Tomorrow, Andrew Fukuda's dystopian thriller, THE HUNT, will hit the shelves. To celebrate his novel's debut, Andrew was kind enough to answer some questions about the book, his writing process, and dream travel destinations, among other things!
Don’t Sweat. Don’t Laugh. Don’t draw attention to yourself. And most of all, whatever you do, do not fall in love with one of them.
Gene is different from everyone else around him. He can’t run with lightning speed, sunlight doesn’t hurt him and he doesn’t have an unquenchable lust for blood. Gene is a human, and he knows the rules. Keep the truth a secret. It’s the only way to stay alive in a world of night—a world where humans are considered a delicacy and hunted for their blood.
When he’s chosen for a once in a lifetime opportunity to hunt the last remaining humans, Gene’s carefully constructed life begins to crumble around him. He’s thrust into the path of a girl who makes him feel things he never thought possible—and into a ruthless pack of hunters whose suspicions about his true nature are growing. Now that Gene has finally found something worth fighting for, his need to survive is stronger than ever—but is it worth the cost of his humanity? (summary via goodreads.)
Don't get eaten.
The society in The Hunt is very different from ours. How did you approach your worldbuilding and were there any specific challenges?
The Hunt imagines a world populated by vampire-like creatures where humans are virtually extinct. At the most basic level, this meant removing human identifiers from this world –beds, sunblock, etc. – and adding in stuff like mercuric lamps and blood-collecting eating cups. But because I most wanted this world to evoke loneliness for the protagonist, Gene, I made its foreignness lie less in its gadgetry, architecture, or governing structure, and more in the foreign nature of the people around Gene. Or more exactly, I wanted Gene to feel he was the one who was different and foreign and strange, that he, and not everyone else, was the aberration.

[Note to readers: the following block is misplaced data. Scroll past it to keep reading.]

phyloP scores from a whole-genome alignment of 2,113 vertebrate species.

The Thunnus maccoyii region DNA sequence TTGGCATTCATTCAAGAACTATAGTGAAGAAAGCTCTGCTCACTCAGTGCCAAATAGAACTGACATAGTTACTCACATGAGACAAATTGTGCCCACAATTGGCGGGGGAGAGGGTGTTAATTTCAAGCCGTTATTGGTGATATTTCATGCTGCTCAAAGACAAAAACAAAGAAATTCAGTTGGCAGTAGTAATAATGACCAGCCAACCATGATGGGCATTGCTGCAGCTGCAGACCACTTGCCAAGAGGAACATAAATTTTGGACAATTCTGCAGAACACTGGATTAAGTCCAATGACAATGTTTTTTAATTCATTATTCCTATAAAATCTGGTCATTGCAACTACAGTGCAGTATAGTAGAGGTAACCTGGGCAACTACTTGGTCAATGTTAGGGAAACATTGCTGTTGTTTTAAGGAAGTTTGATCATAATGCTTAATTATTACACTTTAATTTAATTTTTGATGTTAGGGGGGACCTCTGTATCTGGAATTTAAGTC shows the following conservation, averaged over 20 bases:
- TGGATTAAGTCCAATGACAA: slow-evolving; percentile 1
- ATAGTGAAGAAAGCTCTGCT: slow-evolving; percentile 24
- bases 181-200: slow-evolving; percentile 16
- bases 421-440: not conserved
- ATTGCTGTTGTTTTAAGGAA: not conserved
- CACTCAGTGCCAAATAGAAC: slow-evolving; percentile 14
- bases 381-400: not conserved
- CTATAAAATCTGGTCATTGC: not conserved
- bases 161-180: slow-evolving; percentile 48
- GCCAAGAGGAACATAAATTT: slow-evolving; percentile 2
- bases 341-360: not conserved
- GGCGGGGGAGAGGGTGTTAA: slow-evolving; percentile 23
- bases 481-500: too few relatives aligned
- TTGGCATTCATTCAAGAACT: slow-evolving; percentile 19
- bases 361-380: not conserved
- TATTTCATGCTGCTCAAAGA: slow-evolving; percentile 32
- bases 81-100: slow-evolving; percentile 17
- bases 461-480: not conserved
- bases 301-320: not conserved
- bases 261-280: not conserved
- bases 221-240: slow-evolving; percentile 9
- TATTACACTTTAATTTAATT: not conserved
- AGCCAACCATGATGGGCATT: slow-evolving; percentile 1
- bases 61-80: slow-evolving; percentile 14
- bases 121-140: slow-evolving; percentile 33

That’s when loneliness is the sharpest: when a fundamental aspect of yourself is out of sync with everyone else. In Gene’s case, it’s a fundamental difference which, if found out, would elicit not derision or hatred, but a race to devour him. So he lives his life covering up his essential being, denying his natural self and conforming his behavior and appearance to societal norms. He wears fake fangs, shaves his body, hides his natural body odor, scratches his wrists when he finds something humorous, wears a bland expressionless mask. All that pretending and denying . . . that’s a lonely existence.
In some ways, it’s similar to the pressures of high school conformity. But on steroids. Multiplied by 10,000.
What’s your favorite scene in The Hunt? What was the most difficult to write?
My favorite scene would have to be where Gene first encounters the other humans (or "hepers" as they're called in the book). There's awkwardness, curiosity, distrust, misunderstanding, and cautiousness in droves. As well as a sprinkling of humor. And it’s all done with virtually no dialogue. Very Castaway-like, if I do say so myself. There’s so much going on in the minutiae of their actions, so much communicated in their silences. The scene rolled off my pen and later required very little editing – a rarity for me!